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Government accuses KACITA leadership of dishonesty

URA spokesman Ian Rumanyika. File Photo

Kampala, Uganda | THE INDEPENDENT | As the government moves to meet traders over an impending strike by importers of textile and textile products over taxes, the Ministry of Finance, Planning and Economic Development, and the Uganda Revenue Authority are accusing the traders leadership of dishonesty.

Kampala City Traders Association, KACITA has called on their members to stay home on September 1, unless the government responds to their demands.

URA insists that importers of textile and garments products have increased their tax compliance levels since the government waved some duties earlier this month.

It says that there are now 125 containers pending clearance, and not 700 as given to the media by Kampala City Traders Association, KACITA at the weekend.

Since the waiver earlier this month, of the 3 and 3.5 dollars per kilogram on imports of textile and garments respectively, that cannot be produced locally, nine containers have been cleared as a result.

“We are in possession of 125 containers and so far, 9 have been cleared due to the new tax regime as pronounced by the Minister of Finance, Planning and Economic Development,” says URA spokesman Ian Rumanyika, adding that KACITA’s claims are far from the truth.

This comes as the Minister of Finance is due to meet the traders this week to discuss the matter.

“Finance Minister Matia Kasaija will meet traders this week regarding their petition against the tax regime for textiles and garments. Tax on imported garments is at 35% or 3.5 a kilogram whichever is higher and for textile fabrics at 35% or 3.0 per Kilogram, whichever is higher,” says Apollo Munghinda, Principal Communications Officer at the ministry.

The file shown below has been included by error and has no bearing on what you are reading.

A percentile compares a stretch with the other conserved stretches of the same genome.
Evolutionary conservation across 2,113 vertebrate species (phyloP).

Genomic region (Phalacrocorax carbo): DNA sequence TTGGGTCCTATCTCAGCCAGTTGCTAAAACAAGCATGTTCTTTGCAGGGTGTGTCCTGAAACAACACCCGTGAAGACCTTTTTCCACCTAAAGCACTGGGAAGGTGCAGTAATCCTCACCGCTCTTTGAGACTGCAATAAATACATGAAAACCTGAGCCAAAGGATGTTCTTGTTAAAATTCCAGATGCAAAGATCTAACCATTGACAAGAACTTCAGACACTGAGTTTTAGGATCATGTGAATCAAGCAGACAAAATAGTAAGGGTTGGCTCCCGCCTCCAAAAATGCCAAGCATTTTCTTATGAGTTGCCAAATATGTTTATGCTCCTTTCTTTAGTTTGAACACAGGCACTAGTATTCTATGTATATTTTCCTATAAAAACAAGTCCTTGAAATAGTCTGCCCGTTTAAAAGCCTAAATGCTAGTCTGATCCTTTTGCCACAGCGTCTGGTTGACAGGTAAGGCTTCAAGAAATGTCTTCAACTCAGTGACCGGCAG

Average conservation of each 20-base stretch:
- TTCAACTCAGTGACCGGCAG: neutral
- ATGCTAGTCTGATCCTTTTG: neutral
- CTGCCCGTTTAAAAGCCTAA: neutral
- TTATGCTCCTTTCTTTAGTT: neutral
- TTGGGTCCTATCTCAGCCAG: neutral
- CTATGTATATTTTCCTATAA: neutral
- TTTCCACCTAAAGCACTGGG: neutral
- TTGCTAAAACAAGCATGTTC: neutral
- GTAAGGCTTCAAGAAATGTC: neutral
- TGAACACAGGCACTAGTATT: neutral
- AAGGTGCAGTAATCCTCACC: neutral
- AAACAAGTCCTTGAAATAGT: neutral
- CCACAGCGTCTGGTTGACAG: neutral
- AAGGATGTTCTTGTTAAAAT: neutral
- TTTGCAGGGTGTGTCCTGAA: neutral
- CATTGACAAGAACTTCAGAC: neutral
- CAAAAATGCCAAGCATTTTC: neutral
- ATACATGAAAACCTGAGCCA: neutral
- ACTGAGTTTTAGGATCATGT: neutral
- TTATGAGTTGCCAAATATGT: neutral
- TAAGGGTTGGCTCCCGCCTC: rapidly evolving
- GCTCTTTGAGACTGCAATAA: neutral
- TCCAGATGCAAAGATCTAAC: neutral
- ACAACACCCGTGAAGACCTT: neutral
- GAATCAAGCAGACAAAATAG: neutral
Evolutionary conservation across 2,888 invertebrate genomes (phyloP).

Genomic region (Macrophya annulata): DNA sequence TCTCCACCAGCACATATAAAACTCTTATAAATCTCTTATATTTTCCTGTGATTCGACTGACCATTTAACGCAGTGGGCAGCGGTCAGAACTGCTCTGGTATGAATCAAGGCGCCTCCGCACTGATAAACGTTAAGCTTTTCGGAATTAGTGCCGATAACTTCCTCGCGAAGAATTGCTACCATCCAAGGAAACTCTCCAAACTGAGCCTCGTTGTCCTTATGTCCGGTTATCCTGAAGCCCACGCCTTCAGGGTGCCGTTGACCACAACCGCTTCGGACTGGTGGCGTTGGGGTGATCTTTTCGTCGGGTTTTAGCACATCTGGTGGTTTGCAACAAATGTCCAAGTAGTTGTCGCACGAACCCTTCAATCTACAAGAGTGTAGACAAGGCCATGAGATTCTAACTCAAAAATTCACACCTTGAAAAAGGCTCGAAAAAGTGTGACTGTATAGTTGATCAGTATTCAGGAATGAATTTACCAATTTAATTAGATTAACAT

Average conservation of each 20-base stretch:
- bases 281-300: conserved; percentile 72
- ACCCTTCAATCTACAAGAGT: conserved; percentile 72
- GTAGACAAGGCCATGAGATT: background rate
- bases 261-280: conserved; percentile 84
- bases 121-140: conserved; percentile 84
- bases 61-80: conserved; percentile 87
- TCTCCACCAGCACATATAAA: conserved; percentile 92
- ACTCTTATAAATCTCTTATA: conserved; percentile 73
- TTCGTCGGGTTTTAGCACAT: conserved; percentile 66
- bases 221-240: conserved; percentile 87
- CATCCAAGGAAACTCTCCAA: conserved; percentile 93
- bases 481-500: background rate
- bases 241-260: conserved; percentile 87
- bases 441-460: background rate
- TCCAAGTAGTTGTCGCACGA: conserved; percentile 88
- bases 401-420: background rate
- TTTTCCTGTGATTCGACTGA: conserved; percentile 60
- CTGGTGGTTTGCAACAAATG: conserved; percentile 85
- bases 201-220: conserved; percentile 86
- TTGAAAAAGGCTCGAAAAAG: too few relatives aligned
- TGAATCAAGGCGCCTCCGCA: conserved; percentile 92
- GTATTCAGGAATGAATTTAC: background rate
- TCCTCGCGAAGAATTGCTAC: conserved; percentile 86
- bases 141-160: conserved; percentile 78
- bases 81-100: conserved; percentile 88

The meeting is expected to try to avert an impending strike by Kampala City Traders Association, if the demands for a review of the taxes are not met by the Ministry by September 1.

The traders say the new tax policy on garments and textile materials imports have led to more than double the tax burden. “A 20 foot container which was cleared at about Shs80-100m is now being cleared at Shs280-300m,” says KACITA.

However, URA refuted this, adding that the category affected by the per-kilogram duty account for just 10 Percent of the total garment and textile imports. “The current tax regime on textiles is informed by the fact that Uganda continues to import large quantities of finished textiles and related products worth about 231 million dollars, which results in an outflow of foreign exchange and also donation of jobs to foreign textile industries,” the ministry says.

The traders are also accused of dishonesty by playing that there is an increase in the tax rates this year. “The 35% was the tax rate applicable on textile for the Financial Year 2020/2021 and therefore the status quo has been maintained. This number is expected to grow as more traders realize that the rate has been maintained as it was last financial year,” says Rumanyika.

The traders, who support the industrial action, say the new tax regime is kicking them out of business. These textiles account for 90% of the clearances by the textile and garments traders, according to Uganda Revenue Authority, URA.

“However, the textiles and garments that can be sourced locally from Ugandan manufacturers, which account for 10% of the imports by the traders shall be maintained at the rate of 35% or 3 dollars per kilogram for textiles or 35% or 3.5 dollars per kilogram for garments as approved by the council of Ministers under the East African Community Gazette Legal Notice No. EAC/118 /2021,” says URA.

On whether they intend to consider reviving the policy, Rumanyika says the engagements between government and the traders continue. “The Government of Uganda is continuing to engage the leadership of KACITA and all the other traders’ associations to achieve a shared appreciation of this position and the collective benefits that come with it,” he says.



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